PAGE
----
Tonsillectomy Improves Quality of Life in Patients With Recurrent Tonsillitis CME/CE

Tonsillectomy Improves Quality of Life in Patients With Recurrent Tonsillitis CME/CE

News Author: Megan Rauscher
CME Author: Charles Vega, MD

Complete author affiliations and disclosures, and other CME information, are available at the end of this activity.

Release Date: January 18, 2008Valid for credit through January 18, 2009

Credits Available

Physicians – maximum of 0.25 AMA PRA Category 1 Credit(s) for physicians;
Family Physicians – up to 0.25 AAFP Prescribed credit(s) for physicians;
Nurses – 0.25 nursing contact hours (None of these credits is in the area of pharmacology)
All other healthcare professionals completing continuing education credit for this activity will be issued a certificate of participation.
Physicians should only claim credit commensurate with the extent of their participation in the activity.


Learning Objectives

Upon completion of this activity, participants will be able to:

  1. Specify recommendations for tonsillectomy.
  2. Identify quality-of-life outcomes improved after tonsillectomy in children and adults.
Authors and Disclosures
Megan Rauscher
Disclosure: Megan Rauscher has disclosed no relevant financial relationships.
Charles Vega, MD
Disclosure: Charles Vega, MD, has disclosed an advisor/consultant relationship to Novartis, Inc.
Brande Nicole Martin
Disclosure: Brande Nicole Martin has disclosed no relevant financial information.

January 18, 2008 — For children and adults with chronic or recurrent tonsillitis, tonsillectomy leads to substantial improvements in quality of life, according to the results of two studies published as a supplement to the January issue of Otolaryngology–Head and Neck Surgery.

In the pediatric study, the parents of 92 children (mean age, 10.6 years) with recurrent tonsillitis — defined as three or more episodes of throat infection in the year prior to enrollment — completed two validated quality of life surveys before tonsillectomy as well as 6 months and 1 year after the surgery. Follow-up data were available for 58 children at 6 months and 38 children at 1 year.

“The children showed significant improvements in all six subscales of the disease-specific quality of life instrument — the Tonsil and Adenoid Health Status Instrument (TAHSI),” first author Dr. Nira A. Goldstein, of the State University of New York Downstate Medical Center in Brooklyn, told Reuters Health: The subscales are airway and breathing, infection, health care utilization, cost of care, and eating and swallowing (p < 0.001 for all), and behavior (p = 0.01).

The children also showed significant improvements in several subscales of the global quality of life instrument — the Child Health Questionnaire-PF28 — such as general health perceptions, role/social limitations, physical functioning, behavior, parental impact, and family activities (p < 0.001 for all).

“Parents also reported significantly fewer sore throats, antibiotic courses, and doctor visits,” Dr. Goldstein noted, as well as days missed from daycare or school and persistent halitosis.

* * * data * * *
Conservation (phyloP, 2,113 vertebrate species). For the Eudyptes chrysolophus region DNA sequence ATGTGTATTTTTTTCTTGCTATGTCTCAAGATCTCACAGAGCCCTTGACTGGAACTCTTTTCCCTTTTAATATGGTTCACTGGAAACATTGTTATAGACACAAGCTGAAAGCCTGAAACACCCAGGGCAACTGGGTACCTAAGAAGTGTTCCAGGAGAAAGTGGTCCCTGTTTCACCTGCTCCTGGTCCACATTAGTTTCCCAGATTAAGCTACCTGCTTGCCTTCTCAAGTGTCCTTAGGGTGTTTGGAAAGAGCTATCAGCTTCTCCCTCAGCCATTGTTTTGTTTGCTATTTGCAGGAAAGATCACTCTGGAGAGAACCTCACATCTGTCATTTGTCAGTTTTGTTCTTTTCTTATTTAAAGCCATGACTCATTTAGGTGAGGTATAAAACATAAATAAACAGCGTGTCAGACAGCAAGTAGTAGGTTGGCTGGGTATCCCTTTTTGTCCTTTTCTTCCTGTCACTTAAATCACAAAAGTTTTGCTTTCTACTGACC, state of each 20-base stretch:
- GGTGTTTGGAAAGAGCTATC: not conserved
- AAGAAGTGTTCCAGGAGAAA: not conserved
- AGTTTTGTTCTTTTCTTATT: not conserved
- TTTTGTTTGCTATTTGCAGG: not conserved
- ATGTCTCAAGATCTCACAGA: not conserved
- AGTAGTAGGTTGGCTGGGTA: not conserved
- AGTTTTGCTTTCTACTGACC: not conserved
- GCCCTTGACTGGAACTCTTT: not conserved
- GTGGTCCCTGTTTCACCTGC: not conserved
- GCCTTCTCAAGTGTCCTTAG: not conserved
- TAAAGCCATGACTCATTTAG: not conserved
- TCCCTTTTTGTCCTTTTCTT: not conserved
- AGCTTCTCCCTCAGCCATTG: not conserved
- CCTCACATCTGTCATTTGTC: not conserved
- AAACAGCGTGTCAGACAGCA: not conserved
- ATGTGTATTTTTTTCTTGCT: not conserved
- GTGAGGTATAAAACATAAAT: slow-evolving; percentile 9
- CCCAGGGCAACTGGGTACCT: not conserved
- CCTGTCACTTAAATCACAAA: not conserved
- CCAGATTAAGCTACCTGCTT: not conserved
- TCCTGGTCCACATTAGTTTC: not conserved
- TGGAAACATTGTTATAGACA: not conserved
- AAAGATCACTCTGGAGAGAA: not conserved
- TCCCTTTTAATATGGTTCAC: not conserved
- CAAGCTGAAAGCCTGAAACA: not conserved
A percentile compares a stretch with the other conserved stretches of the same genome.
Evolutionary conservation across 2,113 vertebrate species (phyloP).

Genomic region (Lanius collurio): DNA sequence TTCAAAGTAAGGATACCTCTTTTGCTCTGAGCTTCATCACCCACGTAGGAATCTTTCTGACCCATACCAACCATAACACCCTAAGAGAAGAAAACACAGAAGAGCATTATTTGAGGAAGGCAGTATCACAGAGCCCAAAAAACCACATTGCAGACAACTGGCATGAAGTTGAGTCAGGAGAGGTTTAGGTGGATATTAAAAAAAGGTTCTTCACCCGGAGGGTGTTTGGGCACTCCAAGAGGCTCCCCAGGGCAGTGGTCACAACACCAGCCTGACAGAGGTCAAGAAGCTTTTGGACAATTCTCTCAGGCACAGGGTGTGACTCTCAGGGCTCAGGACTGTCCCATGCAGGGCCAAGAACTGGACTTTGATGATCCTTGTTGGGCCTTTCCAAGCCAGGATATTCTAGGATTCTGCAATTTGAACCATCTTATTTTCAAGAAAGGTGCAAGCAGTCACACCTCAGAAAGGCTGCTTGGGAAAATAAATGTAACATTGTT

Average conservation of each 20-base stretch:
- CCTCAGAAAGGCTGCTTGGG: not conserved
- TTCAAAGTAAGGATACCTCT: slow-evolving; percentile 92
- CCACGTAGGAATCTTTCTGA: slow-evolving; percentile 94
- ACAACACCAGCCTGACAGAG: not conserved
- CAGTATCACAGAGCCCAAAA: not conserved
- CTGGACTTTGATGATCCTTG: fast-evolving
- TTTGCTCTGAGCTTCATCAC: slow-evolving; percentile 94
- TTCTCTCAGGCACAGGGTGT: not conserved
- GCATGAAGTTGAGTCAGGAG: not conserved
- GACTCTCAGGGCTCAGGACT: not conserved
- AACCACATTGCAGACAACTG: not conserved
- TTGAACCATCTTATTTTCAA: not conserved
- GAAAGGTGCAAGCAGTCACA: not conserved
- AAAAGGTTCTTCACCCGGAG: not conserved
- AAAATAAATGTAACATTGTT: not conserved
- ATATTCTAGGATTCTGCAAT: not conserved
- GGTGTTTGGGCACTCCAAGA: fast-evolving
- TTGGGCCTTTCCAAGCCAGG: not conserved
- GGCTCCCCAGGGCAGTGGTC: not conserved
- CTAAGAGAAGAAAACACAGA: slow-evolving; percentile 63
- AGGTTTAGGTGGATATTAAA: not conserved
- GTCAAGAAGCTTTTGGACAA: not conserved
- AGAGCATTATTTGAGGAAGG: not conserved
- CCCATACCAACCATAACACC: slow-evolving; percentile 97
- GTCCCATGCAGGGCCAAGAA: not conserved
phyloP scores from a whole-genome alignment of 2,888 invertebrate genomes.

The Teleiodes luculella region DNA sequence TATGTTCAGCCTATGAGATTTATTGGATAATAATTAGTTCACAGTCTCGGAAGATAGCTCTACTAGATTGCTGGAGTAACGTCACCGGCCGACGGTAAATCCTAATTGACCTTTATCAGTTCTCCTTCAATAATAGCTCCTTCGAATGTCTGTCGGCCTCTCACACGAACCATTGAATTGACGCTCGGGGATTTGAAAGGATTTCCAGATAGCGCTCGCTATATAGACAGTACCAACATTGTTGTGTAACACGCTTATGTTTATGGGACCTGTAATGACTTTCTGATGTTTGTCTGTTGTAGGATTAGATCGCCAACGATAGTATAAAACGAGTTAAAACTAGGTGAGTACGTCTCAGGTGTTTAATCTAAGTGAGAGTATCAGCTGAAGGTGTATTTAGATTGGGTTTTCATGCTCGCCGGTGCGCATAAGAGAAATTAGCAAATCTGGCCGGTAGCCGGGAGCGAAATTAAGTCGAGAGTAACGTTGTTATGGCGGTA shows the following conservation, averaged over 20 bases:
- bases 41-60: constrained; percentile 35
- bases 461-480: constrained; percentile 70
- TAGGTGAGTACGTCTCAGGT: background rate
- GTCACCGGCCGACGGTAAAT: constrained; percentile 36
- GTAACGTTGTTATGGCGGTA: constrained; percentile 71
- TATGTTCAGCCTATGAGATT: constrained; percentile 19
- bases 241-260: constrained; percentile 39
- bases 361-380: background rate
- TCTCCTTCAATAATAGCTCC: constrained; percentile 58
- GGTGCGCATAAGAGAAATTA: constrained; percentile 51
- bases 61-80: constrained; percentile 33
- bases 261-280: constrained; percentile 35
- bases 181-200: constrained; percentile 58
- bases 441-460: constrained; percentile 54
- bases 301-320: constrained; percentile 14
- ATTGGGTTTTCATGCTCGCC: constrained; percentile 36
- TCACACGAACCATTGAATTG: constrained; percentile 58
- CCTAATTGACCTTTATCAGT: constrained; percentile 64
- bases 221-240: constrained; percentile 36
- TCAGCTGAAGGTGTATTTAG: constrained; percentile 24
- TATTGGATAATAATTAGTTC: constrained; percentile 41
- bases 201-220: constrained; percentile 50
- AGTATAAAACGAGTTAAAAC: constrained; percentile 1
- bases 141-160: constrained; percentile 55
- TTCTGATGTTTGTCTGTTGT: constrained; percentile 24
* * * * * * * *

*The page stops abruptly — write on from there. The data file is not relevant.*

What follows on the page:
“Recommendations for tonsillectomy,” Dr. Goldstein noted, “should be based on the child’s overall health status and quality of life and not just the number of culture-documented tonsil infections. Our results agree with prior studies reporting high rates of parent satisfaction after pediatric tonsillectomy.”

Similarly positive changes in quality of life were seen in a study of 72 adults (mean age, 28.0 years) with recurrent or chronic tonsillitis who completed quality of life surveys before and 6 months and 1 year after tonsillectomy.

Follow-up data, available for 42 adults at 6 months and for 40 adults at 1 year, showed significant improvements (p < 0.0001) in all TAHSI subscales, mirroring the results in the pediatric trial. The adults also had significant improvements in the physical functioning subscale of the Short Form-12 Health Survey at 1 year, Dr. David L. Witsell of Duke University School of Medicine, Durham, North Carolina, and colleagues report.

Moreover, 98% of the adults reported fewer infections in the 6 months following tonsillectomy and 76.9% expressed strong satisfaction with the outcome of the surgery. The adult patients also reported fewer cases of persistent halitosis, sore throats, and doctor visits due to sore throat.

Dr. Witsell’s team notes that “most prior studies on tonsillectomy for recurrent tonsillitis have assessed only the frequency of infections as an outcome measure.” The current study, they say, “provides prospective evidence of the effectiveness of tonsillectomy on adult quality of life.”

In an editorial accompanying the two studies, Dr. Michael G. Stewart from Weill Cornell Medical College, New York says these studies are “important contributions, and they add to our understanding of the impact of tonsillectomy in patients with recurrent tonsillitis.”

Otolaryngol Head Neck Surg. 2008;138:S1-S8, S9-S16, S17-S18.

Reuters Health Information 2008. © 2008 Reuters Ltd.

Learning Objectives for This Educational Activity

Upon completion of this activity, participants will be able to:

  1. Specify recommendations for tonsillectomy.
  2. Identify quality-of-life outcomes improved after tonsillectomy in children and adults.

Clinical Context

Tonsillectomy has been established to improve multiple outcomes in children, including the frequency of recurrent tonsillitis and sleep-disordered breathing. The beneficial nature of the procedure has led the American Academy of Otolaryngology–Head and Neck Surgery to recommend tonsillectomy for children with 3 or more documented tonsil infections per year. In Japan, tonsillectomy is recommended after 4 episodes of tonsillitis in 2 consecutive years.